The thread started by asking about the differences in the techniques and you stated that a couple of the big differences is the "hips way way back" and "ankles locked straight" or something like that.

I simply stated what I believe to be the position of the CSIA regarding those points and I too stand by my statements and viewpoint. I was hoping you would learn from my explanation and someone would contribute a similar explanation of PSIA technique so I could understand their position.

To state over and over again that everyone else is wrong and you (only you) are correct does not promote a good discussion. I'd simply say that you misinterpreted the CSIA position (and maybe you were led to misinterpret it by your CSIA trainers - I don't know).

Good skiing is good skiing! (period) It will look different depending on the person and the goal. My style looks a little different if I'm skiing on hard packed versus in the bumps. But I still apply the principles of the CSIA technique - it's just that the application is different depending on the situation.

I hope we can get back to a discussion of the differences and learn from one another. thanks
post #18 of 25

Video?

Dewdman42, by any chance do you have any video of your skiing, now or otherwise?
I try to understand people's (and organizations') thoughts and belief systems via both words and visuals.
Thanks---
post #19 of 25
ok. GOT IT. I'm tired of this topic and I'm certainly not going to sit here and respond to challenges to my credibility. If nobody wants to believe me then do whatever you want, believe whatever you want or research it yourself.
post #20 of 25
Regarding visuals, I suggest that getting Candude and Skidude to demo their excellent CSIA technique from various angles and conditions to compare against the pluthera of PSIA videos we see on here is the the closest thing that most of you will get to seeing a comparison of the two approaches.

cheers
post #21 of 25
Thread Starter 
I want to thank dewdman for exposing himself to the scrutiny of this forum in order to answer my question. I am not sure where the truth lies, but I am sure we have exposed an interesting topic to a lot of light, and unfortunately, heat as well. I would also like to thank all of the knowledgeable people who contributed to this thread. Thanks to all, and by all means please keep posting varying views.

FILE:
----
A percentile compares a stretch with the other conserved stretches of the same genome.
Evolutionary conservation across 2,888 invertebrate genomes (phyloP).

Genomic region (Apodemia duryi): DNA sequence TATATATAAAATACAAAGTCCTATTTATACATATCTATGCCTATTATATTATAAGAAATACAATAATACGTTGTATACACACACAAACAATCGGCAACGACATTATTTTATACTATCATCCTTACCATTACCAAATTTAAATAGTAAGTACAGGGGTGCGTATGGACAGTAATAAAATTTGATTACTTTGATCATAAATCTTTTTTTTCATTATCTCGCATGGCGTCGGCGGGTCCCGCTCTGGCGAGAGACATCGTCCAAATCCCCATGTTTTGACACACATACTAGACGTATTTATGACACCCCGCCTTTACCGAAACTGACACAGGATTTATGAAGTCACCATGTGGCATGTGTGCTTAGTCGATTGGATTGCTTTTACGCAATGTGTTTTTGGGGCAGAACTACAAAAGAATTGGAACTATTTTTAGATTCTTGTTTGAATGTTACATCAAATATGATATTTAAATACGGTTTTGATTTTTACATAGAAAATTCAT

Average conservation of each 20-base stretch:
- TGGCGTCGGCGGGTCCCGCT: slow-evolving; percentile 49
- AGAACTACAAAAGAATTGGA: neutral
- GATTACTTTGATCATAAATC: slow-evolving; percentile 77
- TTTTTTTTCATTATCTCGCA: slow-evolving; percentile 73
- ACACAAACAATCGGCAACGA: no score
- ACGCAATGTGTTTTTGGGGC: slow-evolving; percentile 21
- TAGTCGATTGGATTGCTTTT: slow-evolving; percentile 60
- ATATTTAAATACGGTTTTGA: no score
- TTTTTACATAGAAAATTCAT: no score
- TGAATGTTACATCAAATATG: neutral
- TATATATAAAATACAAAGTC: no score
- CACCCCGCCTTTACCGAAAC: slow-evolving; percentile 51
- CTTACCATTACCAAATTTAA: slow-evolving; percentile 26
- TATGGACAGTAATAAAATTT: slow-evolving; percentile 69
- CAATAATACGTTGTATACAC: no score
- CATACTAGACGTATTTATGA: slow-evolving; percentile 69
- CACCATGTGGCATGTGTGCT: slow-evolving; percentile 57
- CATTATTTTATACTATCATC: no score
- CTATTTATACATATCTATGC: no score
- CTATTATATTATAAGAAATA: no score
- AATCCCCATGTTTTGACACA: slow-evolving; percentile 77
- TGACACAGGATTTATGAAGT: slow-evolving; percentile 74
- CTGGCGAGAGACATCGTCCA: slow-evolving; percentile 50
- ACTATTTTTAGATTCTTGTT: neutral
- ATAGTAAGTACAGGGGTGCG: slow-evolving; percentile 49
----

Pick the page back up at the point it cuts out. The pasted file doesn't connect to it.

post #22 of 25
dewdman42,

I think everyone here is trying to understand what happend in your situation rather than attack you. I may not have any professional credentials, but from a learning perspective I would love to better understand this "difference" between PSIA and CSIA. Ultimately I will ski the way it feels right to me, but at least I won't remain ignorant about alternative styles and possible tweaks in technique.

I was looking at this as a learning experience, rather than an attack. If my post came across the wrong way, I do apologize.
post #23 of 25
Thread Starter 
Quote:
Originally Posted by dewdman42
Let the flames begin...
No one seems to have taken issue with this forecast. At least you were well supported on one point.
post #24 of 25
i guess i'm a bit slow these days, i still don't quite get what's so wrong about keeing the hips behind the heels : sure, someone with a tall stance would end up in the backseat, but with a low stance is seems natural... to me anyway (maybe i've been doing it wrong all these years : ).

are his heels ever behind his hips? (might not be the best example, but i'm just trying to get a visual)
post #25 of 25
Quote:
Originally Posted by dewdman42
ok. GOT IT. I'm tired of this topic and I'm certainly not going to sit here and respond to challenges to my credibility. If nobody wants to believe me then do whatever you want, believe whatever you want or research it yourself.
I'm not sure why you feel your credibility is being challenged (whatever that means). The only thing being challenged are you statements about the CSIA technique. I do believe what you say about your CSIA experience, and I did research it myself and I know what the CSIA promotes for a skiing technique.

Quote:
Originally Posted by dewdman42
Regarding visuals, I suggest that getting Candude and Skidude to demo their excellent CSIA technique from various angles and conditions to compare against the pluthera of PSIA videos we see on here is the the closest thing that most of you will get to seeing a comparison of the two approaches.
First of all I never said I was the perfect CSIA skier, but I'm working on getting better and understanding ski technique and what works and what doesn't. If you want to see examples of CSIA skiing check out the link I posted earlier in this thread.

Sorry again if I offended you, dewdman, that was not the intention.